WNBA should use March Madness as marketing opportunity

Photo Credit: Lamar Carter

Our calendars have shifted from February to March. 

That means many things – we are closing in on spring. It also means temperatures are getting warmer in many parts of North America and we can put away our jackets and sweaters until September. 

New York City may be an exception to this as they are getting pelted with snow once again. 

But among the many things our calendars now saying March means is that we are closing in on March Madness. That is correct – this year’s rendition of the NCAA women’s and men’s tournaments will once again have their selection shows on the same day. 

On the women’s side, Selection Monday has become a thing of the past and Selection Sunday is clearly the path forward for the women’s tourney. 

March of course also means that our brackets will be busted before the close of the first wave of games. But we will have our minds on bracket busters once said brackets are unveiled in roughly two weeks. 

On our minds is more of a brain buster.

On paper, the NCAA women’s tournament could not be a better launching pad for the WNBA season – or at least for the powers that be in the W to promote said season. 

We fully understand that the NCAA and ESPN probably charge a lot to advertise during March Madness, but that still should not stop Cathy Engelbert and the WNBA from using it as a massive opportunity to market the upcoming season. 

This year’s tournament – as does every tourney – commences in mid-March and it concludes in early April. We also know that the 2023 WNBA Draft will take place on April 10 at Spring Studios in New York City. One can count on South Carolina’s Aliyah Boston, Maryland’s Diamond Miller and Stanford’s Haley Jones to be among those that will be in person in Gotham for that draft. 

But if the WNBA will not use March Madness as a launching pad for the upcoming season they can at least use it as a launching pad to advertise the draft. This is especially the case given that the same network that is airing the women’s version of March Madness is also the same network that airs the WNBA draft.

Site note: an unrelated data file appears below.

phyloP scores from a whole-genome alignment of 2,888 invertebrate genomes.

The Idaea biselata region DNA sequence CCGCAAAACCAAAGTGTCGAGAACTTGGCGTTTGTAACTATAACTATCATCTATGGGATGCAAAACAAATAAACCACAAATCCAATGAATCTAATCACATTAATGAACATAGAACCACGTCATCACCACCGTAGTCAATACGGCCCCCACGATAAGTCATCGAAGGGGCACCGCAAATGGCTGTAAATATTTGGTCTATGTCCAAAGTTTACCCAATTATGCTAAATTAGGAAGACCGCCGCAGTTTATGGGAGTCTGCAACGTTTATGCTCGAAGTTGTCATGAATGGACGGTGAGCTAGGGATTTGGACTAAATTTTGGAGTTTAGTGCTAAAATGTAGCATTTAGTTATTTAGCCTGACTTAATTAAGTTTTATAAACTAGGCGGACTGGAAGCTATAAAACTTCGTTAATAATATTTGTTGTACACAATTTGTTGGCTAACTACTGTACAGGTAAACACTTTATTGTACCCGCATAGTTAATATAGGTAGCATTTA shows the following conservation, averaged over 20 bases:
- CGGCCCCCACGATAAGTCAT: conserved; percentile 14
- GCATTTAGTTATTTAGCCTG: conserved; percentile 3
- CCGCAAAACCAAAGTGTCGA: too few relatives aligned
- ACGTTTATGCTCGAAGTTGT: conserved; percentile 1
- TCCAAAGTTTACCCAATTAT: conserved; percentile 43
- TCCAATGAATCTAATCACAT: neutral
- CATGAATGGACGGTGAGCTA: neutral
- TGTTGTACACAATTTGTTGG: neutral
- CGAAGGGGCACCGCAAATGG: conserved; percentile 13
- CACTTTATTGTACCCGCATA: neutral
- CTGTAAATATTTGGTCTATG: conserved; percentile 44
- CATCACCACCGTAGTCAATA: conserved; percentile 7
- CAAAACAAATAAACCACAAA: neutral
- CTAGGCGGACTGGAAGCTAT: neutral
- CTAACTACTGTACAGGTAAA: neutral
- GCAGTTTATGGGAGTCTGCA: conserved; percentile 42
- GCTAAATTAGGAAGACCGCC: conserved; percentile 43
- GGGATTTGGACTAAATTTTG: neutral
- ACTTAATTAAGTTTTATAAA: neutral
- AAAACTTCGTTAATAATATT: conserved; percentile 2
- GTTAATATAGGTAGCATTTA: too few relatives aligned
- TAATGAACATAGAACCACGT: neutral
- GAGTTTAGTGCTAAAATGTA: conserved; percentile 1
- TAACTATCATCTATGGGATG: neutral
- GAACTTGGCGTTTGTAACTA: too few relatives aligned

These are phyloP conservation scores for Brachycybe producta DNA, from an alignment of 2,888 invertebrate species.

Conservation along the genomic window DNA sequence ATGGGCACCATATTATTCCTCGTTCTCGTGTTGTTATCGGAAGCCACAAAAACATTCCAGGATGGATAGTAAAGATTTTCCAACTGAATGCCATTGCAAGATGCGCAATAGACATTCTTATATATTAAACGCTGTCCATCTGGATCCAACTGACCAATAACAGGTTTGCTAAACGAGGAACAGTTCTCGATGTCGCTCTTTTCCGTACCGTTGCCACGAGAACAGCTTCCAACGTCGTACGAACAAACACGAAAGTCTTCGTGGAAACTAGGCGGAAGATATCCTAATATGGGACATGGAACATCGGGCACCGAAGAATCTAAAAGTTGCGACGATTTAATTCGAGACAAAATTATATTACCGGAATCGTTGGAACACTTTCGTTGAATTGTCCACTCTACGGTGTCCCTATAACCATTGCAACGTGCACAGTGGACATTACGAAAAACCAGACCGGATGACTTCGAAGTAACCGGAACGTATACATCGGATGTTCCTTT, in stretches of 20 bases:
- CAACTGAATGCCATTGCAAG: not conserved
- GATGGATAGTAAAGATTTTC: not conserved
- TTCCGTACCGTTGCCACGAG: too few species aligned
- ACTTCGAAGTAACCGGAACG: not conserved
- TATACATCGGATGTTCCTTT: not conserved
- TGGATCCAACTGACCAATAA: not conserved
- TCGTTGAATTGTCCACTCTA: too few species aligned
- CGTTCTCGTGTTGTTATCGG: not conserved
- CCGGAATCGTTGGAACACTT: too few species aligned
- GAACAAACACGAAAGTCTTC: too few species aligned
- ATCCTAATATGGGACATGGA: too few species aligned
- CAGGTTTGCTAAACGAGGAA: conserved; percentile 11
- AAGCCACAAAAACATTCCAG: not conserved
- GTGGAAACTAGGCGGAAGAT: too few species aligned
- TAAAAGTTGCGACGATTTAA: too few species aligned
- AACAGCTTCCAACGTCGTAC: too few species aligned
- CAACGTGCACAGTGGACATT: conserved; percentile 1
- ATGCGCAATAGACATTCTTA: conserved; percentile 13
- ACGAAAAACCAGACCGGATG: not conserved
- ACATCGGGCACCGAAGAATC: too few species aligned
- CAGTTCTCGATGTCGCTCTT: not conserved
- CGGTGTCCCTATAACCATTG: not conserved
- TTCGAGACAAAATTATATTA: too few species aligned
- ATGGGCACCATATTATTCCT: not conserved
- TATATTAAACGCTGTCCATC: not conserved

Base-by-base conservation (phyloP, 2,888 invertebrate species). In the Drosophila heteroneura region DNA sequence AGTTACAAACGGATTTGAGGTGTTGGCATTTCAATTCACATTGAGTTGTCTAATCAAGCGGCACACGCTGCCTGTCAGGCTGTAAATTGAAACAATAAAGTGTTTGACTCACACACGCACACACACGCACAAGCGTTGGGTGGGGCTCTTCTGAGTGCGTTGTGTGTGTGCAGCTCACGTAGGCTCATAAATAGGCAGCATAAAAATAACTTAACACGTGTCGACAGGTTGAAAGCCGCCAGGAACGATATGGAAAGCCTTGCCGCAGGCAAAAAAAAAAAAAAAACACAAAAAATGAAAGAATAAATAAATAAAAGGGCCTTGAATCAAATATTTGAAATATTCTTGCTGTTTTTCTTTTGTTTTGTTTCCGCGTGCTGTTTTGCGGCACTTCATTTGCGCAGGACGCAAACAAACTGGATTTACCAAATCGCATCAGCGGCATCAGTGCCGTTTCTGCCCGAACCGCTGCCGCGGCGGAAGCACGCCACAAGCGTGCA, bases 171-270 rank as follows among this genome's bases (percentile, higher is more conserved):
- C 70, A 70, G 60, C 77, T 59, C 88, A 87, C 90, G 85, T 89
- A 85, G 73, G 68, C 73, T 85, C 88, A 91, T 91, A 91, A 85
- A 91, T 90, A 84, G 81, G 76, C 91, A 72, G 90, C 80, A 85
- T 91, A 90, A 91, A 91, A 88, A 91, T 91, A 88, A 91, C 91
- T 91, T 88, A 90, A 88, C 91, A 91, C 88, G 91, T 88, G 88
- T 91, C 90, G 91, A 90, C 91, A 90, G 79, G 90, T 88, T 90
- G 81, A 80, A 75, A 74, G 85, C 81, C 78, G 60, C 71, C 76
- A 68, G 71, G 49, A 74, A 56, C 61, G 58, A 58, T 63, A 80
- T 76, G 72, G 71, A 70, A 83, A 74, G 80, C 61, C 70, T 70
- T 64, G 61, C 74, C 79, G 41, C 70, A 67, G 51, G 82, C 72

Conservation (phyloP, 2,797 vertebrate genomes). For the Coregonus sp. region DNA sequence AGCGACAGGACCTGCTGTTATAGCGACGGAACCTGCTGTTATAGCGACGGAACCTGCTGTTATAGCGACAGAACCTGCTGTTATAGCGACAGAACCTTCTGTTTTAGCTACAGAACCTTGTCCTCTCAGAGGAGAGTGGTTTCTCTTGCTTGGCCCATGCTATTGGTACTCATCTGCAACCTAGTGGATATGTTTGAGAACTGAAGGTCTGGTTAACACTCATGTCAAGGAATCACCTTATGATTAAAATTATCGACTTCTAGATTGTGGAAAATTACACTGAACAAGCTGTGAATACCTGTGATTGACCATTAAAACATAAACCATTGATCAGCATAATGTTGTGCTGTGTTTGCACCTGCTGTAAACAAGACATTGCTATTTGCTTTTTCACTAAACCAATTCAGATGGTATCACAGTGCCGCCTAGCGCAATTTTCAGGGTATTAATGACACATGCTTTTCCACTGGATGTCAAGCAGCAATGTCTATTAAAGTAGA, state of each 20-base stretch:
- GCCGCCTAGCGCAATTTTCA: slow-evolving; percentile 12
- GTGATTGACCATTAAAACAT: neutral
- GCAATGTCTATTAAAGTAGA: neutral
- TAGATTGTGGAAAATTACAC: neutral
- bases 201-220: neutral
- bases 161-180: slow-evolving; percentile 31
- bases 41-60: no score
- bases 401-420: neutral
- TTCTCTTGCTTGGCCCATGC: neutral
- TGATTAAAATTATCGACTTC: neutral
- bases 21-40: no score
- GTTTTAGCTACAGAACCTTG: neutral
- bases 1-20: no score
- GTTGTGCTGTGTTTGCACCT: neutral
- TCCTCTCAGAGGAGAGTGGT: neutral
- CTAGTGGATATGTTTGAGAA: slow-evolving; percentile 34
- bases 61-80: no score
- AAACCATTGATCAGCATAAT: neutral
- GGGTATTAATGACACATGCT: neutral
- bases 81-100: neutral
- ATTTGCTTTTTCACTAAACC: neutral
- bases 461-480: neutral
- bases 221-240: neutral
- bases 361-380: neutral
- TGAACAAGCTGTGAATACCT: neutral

For the WNBA to use the NCAA tournament – an entity that is seeing rising attendance and rising ratings – as a massive marketing tool for upcoming drafts and seasons would be a massive boon for the league. 

Granted, it must be said that the fact that a women’s tournament is seeing these rising ratings and attendance is probably much to the chagrin of the 1980s fetishists in Indianapolis. If the NCAA were not so committed to protecting the “good ol’ days,” it would have hired a Black or Brown woman to be its new president instead of former Massachusetts Republican governor Charlie Baker. 

The use of the tourney as a tool to plug an upcoming WNBA draft and season is especially critical in terms of the next two seasons. Boston is, of course, the generational talent that will be selected No. 1 overall by the Indiana Fever in this year’s draft. 

It was in 2018 where the last time a cellar-dwelling WNBA franchise selected a transcendent talent from South Carolina first overall. That talent, of course, was A’ja Wilson – who recently made a cameo appearance back in the Palmetto State when her high school alma mater Heathwood Hall recently won its first state championship since – 2014 (Wilson’s senior season before joining the Gamecocks).